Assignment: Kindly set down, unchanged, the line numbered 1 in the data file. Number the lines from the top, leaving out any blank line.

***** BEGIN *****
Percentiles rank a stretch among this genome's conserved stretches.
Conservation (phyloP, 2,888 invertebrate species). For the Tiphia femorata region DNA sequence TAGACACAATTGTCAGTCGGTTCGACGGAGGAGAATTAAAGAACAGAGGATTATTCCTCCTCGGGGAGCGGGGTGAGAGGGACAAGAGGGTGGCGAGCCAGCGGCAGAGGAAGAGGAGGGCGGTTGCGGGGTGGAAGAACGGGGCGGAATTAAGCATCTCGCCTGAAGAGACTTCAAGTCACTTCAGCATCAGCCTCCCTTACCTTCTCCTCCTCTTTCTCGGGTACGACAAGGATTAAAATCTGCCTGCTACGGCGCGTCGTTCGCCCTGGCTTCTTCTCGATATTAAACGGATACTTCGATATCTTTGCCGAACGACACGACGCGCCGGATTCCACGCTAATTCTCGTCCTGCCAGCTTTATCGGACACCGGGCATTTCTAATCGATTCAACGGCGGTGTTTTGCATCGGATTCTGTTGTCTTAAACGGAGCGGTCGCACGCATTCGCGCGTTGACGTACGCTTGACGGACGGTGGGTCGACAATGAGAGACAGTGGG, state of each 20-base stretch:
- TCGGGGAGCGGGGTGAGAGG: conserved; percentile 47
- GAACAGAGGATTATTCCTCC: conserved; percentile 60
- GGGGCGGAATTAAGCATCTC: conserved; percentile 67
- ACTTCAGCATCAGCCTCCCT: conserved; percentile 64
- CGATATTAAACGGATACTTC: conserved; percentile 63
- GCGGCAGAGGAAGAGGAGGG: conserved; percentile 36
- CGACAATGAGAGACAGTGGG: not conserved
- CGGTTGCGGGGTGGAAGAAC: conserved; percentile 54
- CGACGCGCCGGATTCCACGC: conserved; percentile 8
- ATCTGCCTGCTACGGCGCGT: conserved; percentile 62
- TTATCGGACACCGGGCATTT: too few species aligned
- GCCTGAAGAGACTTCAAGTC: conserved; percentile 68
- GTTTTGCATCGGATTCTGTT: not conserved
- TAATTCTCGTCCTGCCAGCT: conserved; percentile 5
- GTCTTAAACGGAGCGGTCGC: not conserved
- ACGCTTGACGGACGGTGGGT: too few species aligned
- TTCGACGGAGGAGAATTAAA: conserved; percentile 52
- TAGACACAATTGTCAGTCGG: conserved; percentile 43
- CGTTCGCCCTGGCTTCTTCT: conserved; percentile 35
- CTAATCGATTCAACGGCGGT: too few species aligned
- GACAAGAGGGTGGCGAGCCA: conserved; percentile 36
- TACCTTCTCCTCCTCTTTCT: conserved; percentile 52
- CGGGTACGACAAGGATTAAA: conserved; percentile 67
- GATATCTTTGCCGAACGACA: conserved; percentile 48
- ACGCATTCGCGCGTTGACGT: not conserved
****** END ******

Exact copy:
Percentiles rank a stretch among this genome's conserved stretches.